Category Archives: article

ARTICLE: My Experience Working At Stussy NYC + New York Times “Guerrilla Fashion: The Story of Supreme”

On this recent Thanksgiving Day, The New York Times published a highly anticipated article on the story of monster brand Supreme. Whether you wer were anticipating it or not, it was an incredible read. Up until then, I don’t believe their tale has ever been told…especially not as thoroughly and concise as in the way New York Times covered it.

I was approached weeks ago by the writer, Alex Williams, to answer some questions about the brand and the brand’s owner…James Jebbia. I was honored to be apart of the piece. Supreme is the template. If it’s not your favorite brand,  it’s definitely your favorite brands favorite brand.

I grew up in Albany during the 90′s, hearing stories about the cool New York City shop. Even then, my skateboarding friends and I knew of it’s (then, budding) legend. This was before the internet was as refined as it is now and to find cool things we relied on first hand travel, conversation, story sharing, magazines and rarely (if ever) television . Actually, scratch television off the list – cool things were never featured on TV, maybe MTV though…when it actually aired culturally relevant content.

When I moved to New York City, Supreme was one of the very first places I flocked to. I knew some guys who worked there and when I needed a job to pay for my ramen student diet I asked Gio Estevez (who was working at the shop then) if they or anyone in the neighborhood was hiring. He told me to check Stussy (another store under the Jebbia umbrella) and that he would let them know I was coming by. I filled out my application and within days I was interviewing in front of James Jebbia, the genius behind the brand. I remember being nervous because it was an interview, but also feeling at ease because of James’s upfront, non-bullsh*t nature. I told him I really wanted to work in Supreme, but he thought it would be best to be at Stussy. Needless to say, I was hired!

VASHTIE on Wooster Street, NYC / Outside of the Stussy Store – Photo by ANGELO BAQUE (Circa 2002)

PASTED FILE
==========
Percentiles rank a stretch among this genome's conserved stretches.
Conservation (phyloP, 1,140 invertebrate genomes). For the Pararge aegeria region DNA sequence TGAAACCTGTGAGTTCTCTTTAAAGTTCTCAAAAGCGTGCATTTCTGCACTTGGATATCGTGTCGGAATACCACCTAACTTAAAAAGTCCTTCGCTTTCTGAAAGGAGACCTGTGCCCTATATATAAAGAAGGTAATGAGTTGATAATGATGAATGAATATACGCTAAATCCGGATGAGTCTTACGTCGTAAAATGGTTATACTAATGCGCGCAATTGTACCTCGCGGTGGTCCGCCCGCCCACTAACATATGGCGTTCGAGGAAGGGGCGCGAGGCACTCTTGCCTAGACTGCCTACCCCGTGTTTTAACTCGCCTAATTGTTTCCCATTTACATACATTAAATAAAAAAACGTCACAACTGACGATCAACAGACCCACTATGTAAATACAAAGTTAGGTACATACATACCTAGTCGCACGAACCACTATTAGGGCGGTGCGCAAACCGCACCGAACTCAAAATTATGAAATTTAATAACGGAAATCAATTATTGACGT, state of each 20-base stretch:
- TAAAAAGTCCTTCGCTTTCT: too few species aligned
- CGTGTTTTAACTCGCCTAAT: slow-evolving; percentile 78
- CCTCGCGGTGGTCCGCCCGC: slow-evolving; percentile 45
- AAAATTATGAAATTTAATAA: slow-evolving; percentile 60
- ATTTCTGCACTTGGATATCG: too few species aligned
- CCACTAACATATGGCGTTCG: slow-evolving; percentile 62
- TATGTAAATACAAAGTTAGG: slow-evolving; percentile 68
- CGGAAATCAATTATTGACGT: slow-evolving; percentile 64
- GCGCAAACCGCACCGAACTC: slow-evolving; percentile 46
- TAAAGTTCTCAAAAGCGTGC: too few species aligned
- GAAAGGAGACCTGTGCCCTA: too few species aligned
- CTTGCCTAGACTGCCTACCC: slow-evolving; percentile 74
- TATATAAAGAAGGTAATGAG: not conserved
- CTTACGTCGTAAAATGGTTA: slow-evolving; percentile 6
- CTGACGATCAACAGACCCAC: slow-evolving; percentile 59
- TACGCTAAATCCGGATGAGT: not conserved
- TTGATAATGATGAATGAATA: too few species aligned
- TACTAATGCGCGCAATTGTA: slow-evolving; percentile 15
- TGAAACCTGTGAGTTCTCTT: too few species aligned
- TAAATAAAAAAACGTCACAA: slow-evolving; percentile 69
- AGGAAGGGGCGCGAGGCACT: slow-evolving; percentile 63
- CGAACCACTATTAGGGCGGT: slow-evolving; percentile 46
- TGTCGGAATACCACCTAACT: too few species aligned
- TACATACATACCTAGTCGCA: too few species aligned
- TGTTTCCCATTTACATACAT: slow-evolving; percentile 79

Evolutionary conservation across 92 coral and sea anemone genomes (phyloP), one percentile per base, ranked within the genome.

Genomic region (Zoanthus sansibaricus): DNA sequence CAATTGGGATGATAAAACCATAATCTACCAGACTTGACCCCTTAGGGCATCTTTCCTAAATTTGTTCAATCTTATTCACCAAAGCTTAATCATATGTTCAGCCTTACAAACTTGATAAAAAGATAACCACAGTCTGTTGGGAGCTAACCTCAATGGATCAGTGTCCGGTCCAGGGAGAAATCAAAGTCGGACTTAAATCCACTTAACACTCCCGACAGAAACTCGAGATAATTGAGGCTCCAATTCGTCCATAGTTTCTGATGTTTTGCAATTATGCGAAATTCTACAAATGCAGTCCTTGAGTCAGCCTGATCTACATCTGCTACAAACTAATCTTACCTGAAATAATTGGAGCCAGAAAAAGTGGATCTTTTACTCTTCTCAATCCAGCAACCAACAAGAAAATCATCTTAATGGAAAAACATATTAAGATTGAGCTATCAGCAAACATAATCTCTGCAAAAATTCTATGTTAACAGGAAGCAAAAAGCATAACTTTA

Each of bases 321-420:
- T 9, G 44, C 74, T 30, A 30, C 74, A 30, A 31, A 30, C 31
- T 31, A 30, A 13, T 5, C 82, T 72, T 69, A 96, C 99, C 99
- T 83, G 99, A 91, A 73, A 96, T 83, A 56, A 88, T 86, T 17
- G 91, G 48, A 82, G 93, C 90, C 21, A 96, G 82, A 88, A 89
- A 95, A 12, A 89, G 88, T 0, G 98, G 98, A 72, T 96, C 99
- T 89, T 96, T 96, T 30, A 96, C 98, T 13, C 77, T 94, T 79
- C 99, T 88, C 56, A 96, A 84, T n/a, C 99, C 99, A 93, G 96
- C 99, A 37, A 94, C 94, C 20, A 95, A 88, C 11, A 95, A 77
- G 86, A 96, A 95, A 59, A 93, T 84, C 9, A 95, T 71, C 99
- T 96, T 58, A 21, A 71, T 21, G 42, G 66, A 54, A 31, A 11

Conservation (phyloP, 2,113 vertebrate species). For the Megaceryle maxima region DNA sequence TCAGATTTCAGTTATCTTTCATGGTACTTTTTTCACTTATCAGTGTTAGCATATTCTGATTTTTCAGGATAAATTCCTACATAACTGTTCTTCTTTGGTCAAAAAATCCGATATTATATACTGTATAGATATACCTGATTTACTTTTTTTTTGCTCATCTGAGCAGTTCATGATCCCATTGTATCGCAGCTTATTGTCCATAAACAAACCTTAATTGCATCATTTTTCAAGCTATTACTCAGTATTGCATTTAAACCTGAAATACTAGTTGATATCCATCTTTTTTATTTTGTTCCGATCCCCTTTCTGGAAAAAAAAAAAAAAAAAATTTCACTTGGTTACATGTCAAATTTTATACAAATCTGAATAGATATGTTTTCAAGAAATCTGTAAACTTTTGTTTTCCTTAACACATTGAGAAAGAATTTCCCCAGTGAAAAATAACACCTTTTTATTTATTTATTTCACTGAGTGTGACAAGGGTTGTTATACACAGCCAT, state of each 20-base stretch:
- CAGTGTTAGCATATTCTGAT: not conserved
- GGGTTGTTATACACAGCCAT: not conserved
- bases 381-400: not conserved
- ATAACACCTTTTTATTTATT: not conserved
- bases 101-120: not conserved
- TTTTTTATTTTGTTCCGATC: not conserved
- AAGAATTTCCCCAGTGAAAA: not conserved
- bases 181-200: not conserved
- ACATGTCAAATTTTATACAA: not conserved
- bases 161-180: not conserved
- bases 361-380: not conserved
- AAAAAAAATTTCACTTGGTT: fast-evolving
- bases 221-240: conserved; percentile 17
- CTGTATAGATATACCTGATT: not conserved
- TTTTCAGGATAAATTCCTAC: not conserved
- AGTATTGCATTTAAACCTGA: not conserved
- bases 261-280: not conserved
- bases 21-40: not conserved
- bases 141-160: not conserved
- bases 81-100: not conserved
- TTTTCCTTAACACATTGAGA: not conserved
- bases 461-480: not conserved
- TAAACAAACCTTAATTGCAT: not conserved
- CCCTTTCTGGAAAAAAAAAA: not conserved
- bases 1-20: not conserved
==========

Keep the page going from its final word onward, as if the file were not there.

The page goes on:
NYC, Circa 2002

Working at Stussy was one of my favorite jobs ever. So many of my co-workers (who were more like family) went on to start great brands and work for major companies. Not only did I make lifelong best friends, like Angelo Baque, but I also learned a lot more  about different cultures, the fashion industry, the sneaker world and New York City. So many different kinds of people came through those Soho doors, offering up conversation and experiences that my tender young self prized. Having the opportunity to work for such an influential brand and human being like James Jebbia has massively inspired me and overwhelmingly shaped my own taste.

VASHTIE & ANGELO (Stussy Store, Wooster Street circa 2002)


VASHTIE (NYC, Circa 2002/2003) – Little dude for life! Stretched lobes and all!



VASHTIE, NYC 2012 (In case you forgot what I looked like)

AARON BONDAROFF aka A-RON THE DON, JAMES, VASHTIE & ANGELO BAQUE (Supreme Party, Westway – Fashion Week NYC 2012)

ARTICLE: “Listening to Xanax” by Lisa Miller for New York Magazine

I recently found this article as I was looking for something else, isn’t that just the way it is these days!

Anyways, it’s an astounding read. The writer juxtaposes the 90′s (also known as Prozac Nation) and how we were all depressed, apathetic and generally unhappy to our current age of anxiety, over-stimulation and xanax-addiciton.

It’s so fascinating how times have changed. The 90′s was really all about being depressed, apathetic, misguided; just look at the music of Smashing Pumpkins, Nirvana and movies like Clerks and Reality Bites. That time doesn’t exist anymore. Now we’re all amped up, stressed out and stuck in a matrix where we’re reminded that the world is ending, our natural resources are depleting and inevitable war is pending. It’s no wonder why we are losing our minds.

I’m not advocating the use of drugs, but I did find this article extremely intriguing. The writer, Lisa Miller, even illustrates how “Benzos” as they’re referred to were born in America. Check it out if you have time and let me know what you think about it.